Zero Dark Thirty

USA PFC Bowe Bergdahl

In the time since U.S. Army Sergeant Bowe Bergdahl was released from the Taliban, his return to American society has been fraught with controversy. The details are still a little bit hazy on how it happened, but five years ago he was taken as a prisoner of war in Afghanistan. He was freed on May 31st of this year, when the U.S. government negotiated his release by exchanging five Taliban prisoners from Guantanamo Bay for the 28-year-old’s safe return. The deal has raised eyebrows and probably got you a few “FW:FW:FW:FW: AMERICA THE FREE?!?” emails from your aunt. If Kathryn Bigelow has any say in the matter, you’ll soon get to see the whole saga play out on screen. According to Variety, she and her Zero Dark Thirty writing and producing partner, Mark Boal, plan to bring the tale to life. It might be a little soon to be thinking about a movie — Bergdahl hasn’t even been back on American soil for a month, having only just returned to a U.S. medical facility in San Antonio for evaluation on June 13th — but there’s really no time like the present to snatch up the rights to an interesting and provocative story while the getting’s good, before someone else beats you to the chase. Especially when the real-life story is maybe as controversial and puzzling as Bergdahl’s.

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Episode 310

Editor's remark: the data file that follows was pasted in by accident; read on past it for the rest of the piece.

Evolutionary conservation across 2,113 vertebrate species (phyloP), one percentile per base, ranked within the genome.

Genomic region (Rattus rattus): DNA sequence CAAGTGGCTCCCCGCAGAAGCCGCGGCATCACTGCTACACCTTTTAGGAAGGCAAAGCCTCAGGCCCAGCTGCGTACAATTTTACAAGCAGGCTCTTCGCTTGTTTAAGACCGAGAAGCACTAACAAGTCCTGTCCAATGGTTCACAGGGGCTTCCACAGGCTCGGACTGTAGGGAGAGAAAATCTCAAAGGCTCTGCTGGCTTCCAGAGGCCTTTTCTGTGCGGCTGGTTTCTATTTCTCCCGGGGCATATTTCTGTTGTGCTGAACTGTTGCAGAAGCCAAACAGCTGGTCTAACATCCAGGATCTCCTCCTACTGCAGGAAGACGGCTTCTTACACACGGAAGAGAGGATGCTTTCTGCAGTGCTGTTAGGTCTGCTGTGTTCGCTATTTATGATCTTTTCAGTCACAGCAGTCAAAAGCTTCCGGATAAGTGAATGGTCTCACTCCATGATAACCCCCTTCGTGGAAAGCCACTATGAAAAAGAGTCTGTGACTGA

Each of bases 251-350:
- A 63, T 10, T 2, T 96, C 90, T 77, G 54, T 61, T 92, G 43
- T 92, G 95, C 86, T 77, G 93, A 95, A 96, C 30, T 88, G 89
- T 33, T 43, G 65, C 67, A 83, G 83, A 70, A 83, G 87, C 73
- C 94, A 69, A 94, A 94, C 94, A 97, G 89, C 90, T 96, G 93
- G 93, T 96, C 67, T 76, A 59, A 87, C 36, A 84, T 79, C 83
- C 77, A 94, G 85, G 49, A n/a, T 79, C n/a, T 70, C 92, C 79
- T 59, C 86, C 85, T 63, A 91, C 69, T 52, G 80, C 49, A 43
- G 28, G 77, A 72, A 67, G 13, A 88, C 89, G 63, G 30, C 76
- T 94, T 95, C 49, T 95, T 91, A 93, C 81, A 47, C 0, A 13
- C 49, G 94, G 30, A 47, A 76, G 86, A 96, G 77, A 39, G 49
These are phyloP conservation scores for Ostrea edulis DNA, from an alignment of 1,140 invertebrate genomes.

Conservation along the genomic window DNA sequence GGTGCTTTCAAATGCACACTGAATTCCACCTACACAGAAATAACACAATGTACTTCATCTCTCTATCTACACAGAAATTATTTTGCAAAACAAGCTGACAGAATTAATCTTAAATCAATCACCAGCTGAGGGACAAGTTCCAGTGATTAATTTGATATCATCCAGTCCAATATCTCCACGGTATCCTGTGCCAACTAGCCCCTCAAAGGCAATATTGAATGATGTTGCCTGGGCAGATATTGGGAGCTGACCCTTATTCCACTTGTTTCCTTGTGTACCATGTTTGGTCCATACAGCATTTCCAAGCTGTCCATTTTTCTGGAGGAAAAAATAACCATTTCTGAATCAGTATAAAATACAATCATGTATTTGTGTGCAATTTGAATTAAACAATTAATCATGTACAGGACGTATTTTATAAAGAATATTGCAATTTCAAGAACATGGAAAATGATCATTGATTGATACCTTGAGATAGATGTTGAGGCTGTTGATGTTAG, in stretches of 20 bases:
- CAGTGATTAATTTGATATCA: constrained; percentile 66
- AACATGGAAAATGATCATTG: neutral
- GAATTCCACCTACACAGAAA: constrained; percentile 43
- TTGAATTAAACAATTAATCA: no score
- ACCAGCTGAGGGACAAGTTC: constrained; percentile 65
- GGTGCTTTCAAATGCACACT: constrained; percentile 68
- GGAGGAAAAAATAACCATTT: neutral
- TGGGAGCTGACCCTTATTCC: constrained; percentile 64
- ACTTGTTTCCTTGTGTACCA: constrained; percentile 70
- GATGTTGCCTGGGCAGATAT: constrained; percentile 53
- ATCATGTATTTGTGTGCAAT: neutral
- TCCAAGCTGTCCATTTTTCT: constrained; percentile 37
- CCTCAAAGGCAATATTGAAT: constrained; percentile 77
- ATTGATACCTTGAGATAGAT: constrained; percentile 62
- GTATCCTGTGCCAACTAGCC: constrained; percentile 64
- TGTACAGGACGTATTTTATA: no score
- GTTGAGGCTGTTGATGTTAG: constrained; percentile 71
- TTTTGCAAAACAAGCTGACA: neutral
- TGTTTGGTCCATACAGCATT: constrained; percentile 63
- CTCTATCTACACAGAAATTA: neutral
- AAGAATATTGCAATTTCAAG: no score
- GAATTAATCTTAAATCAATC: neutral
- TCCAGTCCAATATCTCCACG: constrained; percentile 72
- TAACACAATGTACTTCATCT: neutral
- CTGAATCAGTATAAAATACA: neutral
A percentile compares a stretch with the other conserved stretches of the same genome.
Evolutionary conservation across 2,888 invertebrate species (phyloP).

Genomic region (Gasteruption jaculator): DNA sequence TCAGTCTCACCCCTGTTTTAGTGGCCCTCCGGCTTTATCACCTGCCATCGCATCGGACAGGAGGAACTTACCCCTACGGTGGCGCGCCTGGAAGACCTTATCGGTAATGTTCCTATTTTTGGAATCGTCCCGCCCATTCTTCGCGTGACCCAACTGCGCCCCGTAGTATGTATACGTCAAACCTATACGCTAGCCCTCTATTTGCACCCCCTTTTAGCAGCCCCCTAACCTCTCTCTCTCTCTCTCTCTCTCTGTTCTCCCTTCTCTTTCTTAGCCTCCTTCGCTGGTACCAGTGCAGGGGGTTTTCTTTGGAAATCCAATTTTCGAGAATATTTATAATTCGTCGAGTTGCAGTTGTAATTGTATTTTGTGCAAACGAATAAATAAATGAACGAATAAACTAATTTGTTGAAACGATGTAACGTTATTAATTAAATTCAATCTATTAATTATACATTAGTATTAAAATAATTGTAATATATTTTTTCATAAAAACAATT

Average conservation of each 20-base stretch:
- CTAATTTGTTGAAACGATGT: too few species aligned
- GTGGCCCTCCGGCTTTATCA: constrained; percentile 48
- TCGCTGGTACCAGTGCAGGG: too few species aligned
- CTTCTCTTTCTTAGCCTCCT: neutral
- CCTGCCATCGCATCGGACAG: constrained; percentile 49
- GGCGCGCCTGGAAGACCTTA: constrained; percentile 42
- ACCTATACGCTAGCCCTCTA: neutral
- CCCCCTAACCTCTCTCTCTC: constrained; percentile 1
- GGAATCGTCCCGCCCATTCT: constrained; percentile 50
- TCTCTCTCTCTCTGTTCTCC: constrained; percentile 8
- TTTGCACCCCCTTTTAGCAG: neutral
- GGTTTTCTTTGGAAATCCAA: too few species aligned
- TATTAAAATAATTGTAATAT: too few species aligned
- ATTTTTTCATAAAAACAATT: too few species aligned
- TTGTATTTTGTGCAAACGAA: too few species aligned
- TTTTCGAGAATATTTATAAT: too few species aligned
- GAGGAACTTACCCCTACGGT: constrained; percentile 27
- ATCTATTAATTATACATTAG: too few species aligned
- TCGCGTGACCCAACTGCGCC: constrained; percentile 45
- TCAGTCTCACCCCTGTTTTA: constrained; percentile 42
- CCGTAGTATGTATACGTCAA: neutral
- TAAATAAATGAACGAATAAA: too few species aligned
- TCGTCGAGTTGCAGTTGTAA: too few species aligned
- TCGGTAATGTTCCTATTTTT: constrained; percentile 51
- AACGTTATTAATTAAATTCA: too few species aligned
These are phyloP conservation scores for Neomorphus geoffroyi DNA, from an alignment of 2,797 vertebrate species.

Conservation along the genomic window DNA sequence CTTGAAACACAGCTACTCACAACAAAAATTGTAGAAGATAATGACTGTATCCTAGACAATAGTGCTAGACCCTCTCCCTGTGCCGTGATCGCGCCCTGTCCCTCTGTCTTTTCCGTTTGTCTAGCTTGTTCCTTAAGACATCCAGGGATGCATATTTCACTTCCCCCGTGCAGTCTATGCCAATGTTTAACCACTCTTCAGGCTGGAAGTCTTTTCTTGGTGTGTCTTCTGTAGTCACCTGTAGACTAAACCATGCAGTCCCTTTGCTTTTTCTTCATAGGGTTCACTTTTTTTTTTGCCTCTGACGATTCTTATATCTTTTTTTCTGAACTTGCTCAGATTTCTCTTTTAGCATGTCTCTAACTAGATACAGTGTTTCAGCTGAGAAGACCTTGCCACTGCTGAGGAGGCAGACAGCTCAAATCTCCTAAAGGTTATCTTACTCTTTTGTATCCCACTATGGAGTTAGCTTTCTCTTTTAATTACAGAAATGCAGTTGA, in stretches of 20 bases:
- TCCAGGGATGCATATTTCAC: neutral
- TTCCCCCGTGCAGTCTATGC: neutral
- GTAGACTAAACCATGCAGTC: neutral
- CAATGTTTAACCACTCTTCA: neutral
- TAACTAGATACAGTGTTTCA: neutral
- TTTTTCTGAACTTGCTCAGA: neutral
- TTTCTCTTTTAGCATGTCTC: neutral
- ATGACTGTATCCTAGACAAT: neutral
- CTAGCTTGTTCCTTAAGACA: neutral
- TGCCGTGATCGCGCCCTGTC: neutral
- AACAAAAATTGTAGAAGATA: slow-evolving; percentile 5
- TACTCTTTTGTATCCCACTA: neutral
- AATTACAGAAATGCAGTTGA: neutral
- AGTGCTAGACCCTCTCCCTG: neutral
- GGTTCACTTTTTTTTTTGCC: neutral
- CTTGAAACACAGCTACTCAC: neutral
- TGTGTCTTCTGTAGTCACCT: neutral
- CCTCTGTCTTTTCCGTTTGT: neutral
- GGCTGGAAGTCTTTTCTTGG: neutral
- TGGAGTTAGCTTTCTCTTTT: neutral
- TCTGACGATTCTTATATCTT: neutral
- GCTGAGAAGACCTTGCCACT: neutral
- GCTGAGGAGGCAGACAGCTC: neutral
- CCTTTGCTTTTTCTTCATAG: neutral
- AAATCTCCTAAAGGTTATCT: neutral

“Good Night” was another transitional episode. Last week’s “One Last Time” had Brody shuttled from Venezuela to D.C. to Iraq, while “Good Night” focuses on the difficult border crossing from Iraq to Iran, where the former Marine is to kill General Akbari, the head of Tehran’s intelligence agency. Saul’s plan thereafter is that his “asset,” Majid Javadi, take over and work with the CIA, creating peace on earth and goodwill toward men in the season’s final two episodes just in time for Christmas. Though there were a few obligatory thinkpieces about the similarities between Homeland and Zero Dark Thirty when Kathryn Bigelow’s film about Osama bin Laden’s assassination came out last year, the two have never felt overtly similar until last night’s hour. Switching back and forth between the unpredictability on the field, the frustration within the control room, and the various political maneuverings to cover one’s own ass in the higher echelons of power in case things go south, “Good Night” borrowed liberally from Zero Dark Thirty‘s structure to construct a suspenseful, poignant narrative out of what is basically filler material.

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World Trade Center

On this week’s 12th anniversary of the 9/11 attacks, we’re dropping the usual format for an extended roundtable conversation about terrorism and September 11th’s effect on film and television. How has our consumption changed? What movie best captures the national spirit in the years following? How soon is too soon to directly confront a tragedy in fiction? We’re joined by Indiewire’s TV Editor and Filmspotting: SVU Podcast co-host Alison Willmore, Movie Mezzanine founder and editor-in-chief Sam Fragoso, and FSR’s own associate editor Rob Hunter. You should follow Rob (@fakerobhunter), Alison (@alisonwillmore), Sam (@samfragoso), the show (@brokenprojector), Geoff (@drgmlatulippe) and Scott (@scottmbeggs) on Twitter for more on a daily basis. And, as always, if you like the show (or hate it with seething fervor), please help us out with a review. Download Episode #33 Directly Or subscribe Through iTunes

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Zero Dark Thirty